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Writer, Reader, Reviewer



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Five-plus years ago...

Posted by nancyfreund11 on January 20, 2014 at 12:05 AM Comments comments (0)

I had a brand-new blog, and I was pretty new to Facebook and still skittish.  Now that my author website has a new blog tab, I thought a few old posts might migrate over here.  It's shocking to discover the difference between December, 2008, when this first posted, and today... take a look.

Chris Brogan's Killer Content

So, I got on Facebook because Kathryn (with a K) sent me a message about her sister using Booksurge (and that's all MY FAVORITE TOPIC) and then Catherine (with a C) sent me a wall-message saying she'd just figured out how to use a wall, and I think the whole wall thing is a little mind-boggling, and I love that her message was about trips to London or Stockholm, so of COURSE I had to click right over to Facebook. And of course my friend Gretchen who's also a blogger, who's also the ex-clerk to Sandra Day O'Connor (and frankly, a thousand steps ahead of me, anywhere I'd ever hope to go, she's brilliant, and actually kinda balanced and nice too)... so where's this post going? Two big philosophical things. First, the point about Gretchen is she's put a link on her Facebook status through her blog to another blogger's post on Killer Content. So I clicked it. (Husband wonders why no laundry gets done chez nous these days). Yes, Chris Brogan seems to know what he/she is saying about white space and short paragraphs et cetera. (I'm blogging for me though, right? So I can be verbose??) But as I now have this blog of my own, it would seem I am bound by a bloggers' code of honor to comment, link, tweet, backbend and handstand and grandstand and blow up balloons, or something every time I read something on the internet. Oh, and bleach a shirt or two. [Yes, that link on Gretchen's name today will take you to her Happiness Project blog+bestselling BOOK and a boatload of other cool stuff].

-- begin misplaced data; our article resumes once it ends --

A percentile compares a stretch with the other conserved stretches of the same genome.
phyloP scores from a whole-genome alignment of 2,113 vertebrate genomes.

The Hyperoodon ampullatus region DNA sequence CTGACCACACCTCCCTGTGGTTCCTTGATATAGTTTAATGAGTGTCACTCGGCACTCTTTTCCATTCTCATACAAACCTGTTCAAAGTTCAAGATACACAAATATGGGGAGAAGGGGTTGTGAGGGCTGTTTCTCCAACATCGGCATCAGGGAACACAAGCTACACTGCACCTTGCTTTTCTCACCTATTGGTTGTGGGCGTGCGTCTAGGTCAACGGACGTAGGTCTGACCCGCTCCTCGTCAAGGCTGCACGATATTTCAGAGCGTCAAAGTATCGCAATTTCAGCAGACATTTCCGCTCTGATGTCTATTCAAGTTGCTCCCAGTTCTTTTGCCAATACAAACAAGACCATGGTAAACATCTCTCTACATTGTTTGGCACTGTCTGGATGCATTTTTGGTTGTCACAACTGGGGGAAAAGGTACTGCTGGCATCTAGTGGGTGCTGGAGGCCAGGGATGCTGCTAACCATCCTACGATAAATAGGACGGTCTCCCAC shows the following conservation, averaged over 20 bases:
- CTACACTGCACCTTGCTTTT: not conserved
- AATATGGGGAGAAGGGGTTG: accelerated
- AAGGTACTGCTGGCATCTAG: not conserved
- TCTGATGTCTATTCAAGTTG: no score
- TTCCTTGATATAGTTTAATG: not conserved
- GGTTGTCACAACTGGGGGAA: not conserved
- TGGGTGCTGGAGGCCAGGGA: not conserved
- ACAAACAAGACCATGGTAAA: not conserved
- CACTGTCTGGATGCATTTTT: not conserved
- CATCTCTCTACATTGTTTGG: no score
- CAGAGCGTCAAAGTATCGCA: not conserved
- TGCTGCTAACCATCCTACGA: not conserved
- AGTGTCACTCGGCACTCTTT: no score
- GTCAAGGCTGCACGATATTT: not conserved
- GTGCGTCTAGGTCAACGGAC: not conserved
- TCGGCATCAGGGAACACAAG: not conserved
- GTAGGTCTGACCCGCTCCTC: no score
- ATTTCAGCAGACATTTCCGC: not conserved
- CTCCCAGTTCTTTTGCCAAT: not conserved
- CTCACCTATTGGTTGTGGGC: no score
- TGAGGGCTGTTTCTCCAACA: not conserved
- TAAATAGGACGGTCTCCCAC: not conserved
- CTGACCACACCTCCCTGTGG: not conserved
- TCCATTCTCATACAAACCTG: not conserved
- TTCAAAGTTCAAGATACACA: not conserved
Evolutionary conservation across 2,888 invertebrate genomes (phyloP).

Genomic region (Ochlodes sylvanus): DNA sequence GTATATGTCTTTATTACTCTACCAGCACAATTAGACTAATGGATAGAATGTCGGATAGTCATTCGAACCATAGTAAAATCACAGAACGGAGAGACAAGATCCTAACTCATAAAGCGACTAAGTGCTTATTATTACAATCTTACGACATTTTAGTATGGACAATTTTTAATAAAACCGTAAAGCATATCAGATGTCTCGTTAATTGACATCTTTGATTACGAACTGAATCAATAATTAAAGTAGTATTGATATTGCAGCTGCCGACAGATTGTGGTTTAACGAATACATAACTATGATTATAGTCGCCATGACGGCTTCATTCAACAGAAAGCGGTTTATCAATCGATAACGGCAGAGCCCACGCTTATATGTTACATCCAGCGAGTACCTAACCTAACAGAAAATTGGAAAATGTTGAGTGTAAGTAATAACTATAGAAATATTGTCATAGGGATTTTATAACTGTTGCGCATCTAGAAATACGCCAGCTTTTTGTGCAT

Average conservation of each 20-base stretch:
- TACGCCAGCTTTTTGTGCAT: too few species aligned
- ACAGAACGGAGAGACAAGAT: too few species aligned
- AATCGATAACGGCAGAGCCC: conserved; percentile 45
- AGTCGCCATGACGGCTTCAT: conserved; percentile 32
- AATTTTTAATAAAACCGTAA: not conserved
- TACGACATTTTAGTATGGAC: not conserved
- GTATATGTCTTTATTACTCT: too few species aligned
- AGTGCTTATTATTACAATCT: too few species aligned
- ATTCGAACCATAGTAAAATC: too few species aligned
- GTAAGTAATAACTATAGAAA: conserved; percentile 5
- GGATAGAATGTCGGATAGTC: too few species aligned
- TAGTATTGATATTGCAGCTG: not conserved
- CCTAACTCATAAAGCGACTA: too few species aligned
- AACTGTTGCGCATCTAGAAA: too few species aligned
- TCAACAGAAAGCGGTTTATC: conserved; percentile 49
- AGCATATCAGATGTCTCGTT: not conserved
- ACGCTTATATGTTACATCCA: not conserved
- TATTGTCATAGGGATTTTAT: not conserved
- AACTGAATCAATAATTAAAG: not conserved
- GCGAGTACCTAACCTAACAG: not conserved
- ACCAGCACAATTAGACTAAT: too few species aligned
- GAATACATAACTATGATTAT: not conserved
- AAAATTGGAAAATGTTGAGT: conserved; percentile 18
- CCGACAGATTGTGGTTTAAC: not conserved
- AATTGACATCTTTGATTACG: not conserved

So how do I link to this dude? And should I? Apparenlty ctr-c, ctr-v isn't gonna let me get busy here. Must be a more official way to greet and tweet or whatever it is. And you know, I nearly commented on his/her site, but MAN, don't these people have LIVES? I read some of those comments -- the guy has 29 of them -- and they're just ridiculous. What's the point? And while we're at it, who the heck is bleaching their shirts? [and today -- 2014 -- his post shows 153 comments, 91 tweets, 14 INshares and 14 G+ shares]


Ok, apparently if you type it all up like an anal retentive typist, it goes in. AND it goes in purple, no less. Cool. [This was in Wordpress, note.]